If only it had come earlier, Tyler lamented Monday.
"I'm 66," she said. "If they had let me get married 10 years ago, I would have been 20 pounds lighter and I wouldn't have needed airbrushing."
The couple rode in a white limousine -- friends chipped in to buy them the ride -- from their North Hills home to the county clerk's office in the Beverly Hills courthouse. Tyler, a comic who also owns a travel business with her partner, and Olson, 54, who has a separate business in Beverly Hills, chose the plaza outside the courthouse for their wedding because of its historic significance in their battle.
"This is a civil rights movement," said Tyler, who has long been active in gay rights issues. "The courthouse is the place where we were turned down."
In San Francisco, protesters arrived early on the steps of City Hall, as did a throng of more than 100 reporters. One protester held up a sign reading "Hello, Gay People. God Is Upset."
Inside, Phyllis Lyon and Del Martin's private ceremony in Newsom's office marked a triumph of love, endurance and a pioneering commitment to gay rights spanning five decades.
Now in their 80s, the couple had their initial kiss when Dwight D. Eisenhower was president. They first said "I love you" in an era when most Americans couldn't fathom two women as a committed, sexually active couple.
About 5:10 p.m., moments after the ceremony, a crowd outside the mayor's office erupted in applause and parted as Lyon, dressed in a blue pantsuit, slowly pushed her partner in a wheelchair toward a wedding cake.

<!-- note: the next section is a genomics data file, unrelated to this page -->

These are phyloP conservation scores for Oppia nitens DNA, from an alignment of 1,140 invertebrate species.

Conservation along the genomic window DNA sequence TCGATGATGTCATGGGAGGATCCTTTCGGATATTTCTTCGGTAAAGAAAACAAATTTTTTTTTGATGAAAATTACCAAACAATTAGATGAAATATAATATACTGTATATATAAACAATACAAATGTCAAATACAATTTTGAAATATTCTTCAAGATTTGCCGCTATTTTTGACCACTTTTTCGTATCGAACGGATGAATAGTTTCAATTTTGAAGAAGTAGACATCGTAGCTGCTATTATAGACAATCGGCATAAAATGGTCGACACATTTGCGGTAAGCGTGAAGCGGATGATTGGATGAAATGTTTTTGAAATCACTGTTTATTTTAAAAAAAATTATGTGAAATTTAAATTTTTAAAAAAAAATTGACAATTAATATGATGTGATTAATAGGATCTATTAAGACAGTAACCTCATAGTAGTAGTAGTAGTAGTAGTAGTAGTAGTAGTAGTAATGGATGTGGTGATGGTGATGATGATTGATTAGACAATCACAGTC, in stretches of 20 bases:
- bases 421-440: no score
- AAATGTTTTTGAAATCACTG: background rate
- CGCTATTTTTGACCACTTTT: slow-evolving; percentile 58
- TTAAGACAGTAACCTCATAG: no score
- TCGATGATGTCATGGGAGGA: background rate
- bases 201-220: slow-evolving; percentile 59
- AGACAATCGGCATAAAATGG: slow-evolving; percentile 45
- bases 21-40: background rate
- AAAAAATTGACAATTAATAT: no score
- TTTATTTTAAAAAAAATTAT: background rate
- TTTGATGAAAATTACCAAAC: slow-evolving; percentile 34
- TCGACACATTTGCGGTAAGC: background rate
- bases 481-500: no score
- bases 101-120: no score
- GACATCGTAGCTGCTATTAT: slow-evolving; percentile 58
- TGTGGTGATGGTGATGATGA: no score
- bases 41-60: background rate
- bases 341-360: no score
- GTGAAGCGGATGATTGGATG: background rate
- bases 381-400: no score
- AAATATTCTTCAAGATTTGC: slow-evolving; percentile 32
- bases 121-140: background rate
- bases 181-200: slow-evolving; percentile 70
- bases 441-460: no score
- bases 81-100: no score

"These are two extraordinary people who have lived extraordinary lives," Newsom said. "They have spent a half-century fighting for equality."
Outside City Hall, about 1,000 people waited for the couple to emerge. Some cheered, others booed. One man waved a sign that said "Homo Sex Is a Threat to National Security."
For many years, Lyon, 83, and Martin, 87, couldn't hold hands or embrace on the street. They lived in fear of being outed, labeled as "dirty" or "queer."
But Monday, as they took their vows as wife and wife, the public scrutiny had turned from bitter to oh-so-sweet.
They were more than retiring octogenarians turned social trailblazers Monday. Greeting the press after taking their vows, they were beaming newlyweds.
A same-sex wedding celebration would have been as unthinkable as flying to Mars when the couple met.
Lyon and Martin met through work and became inseparable, but at first only as friends. Soon, Martin revealed a secret. The pair were having drinks with a friend when talk turned to homosexuality. Martin knew details that surprised the other two women. They asked how she knew so much.
"Because I am one," Martin said.
One night, as the pair sat on the sofa in Lyon's apartment, Martin said she was upset that her friend was planning to leave on a cross-country trip. "She put her arm around me and sort of made half a pass," Lyon recalled. "Then I made the other half back."
At the time, both women kept their intimacy a secret. Lyon said she feared being exposed as a lesbian.
After they bought their home, they were invited to form a club with other lesbians in their neighborhood. "We formed a secret social club for lesbians," Martin said. "We just thought that was the greatest."
The club became the Daughters of Bilitis, considered one of the first lesbian organizations in the U.S.
As the years passed, the women became more active in gay and lesbian affairs.
Martin said coming out strengthened their union.
After so many years of keeping secrets, they said, public acknowledgment of their love is the best wedding gift possible. "It's really amazing and exciting," Lyon said.
Added Martin: "And exhausting."
Hall reported from Beverly Hills and Glionna from San Francisco. Times staff writer Duke Helfand contributed to this report.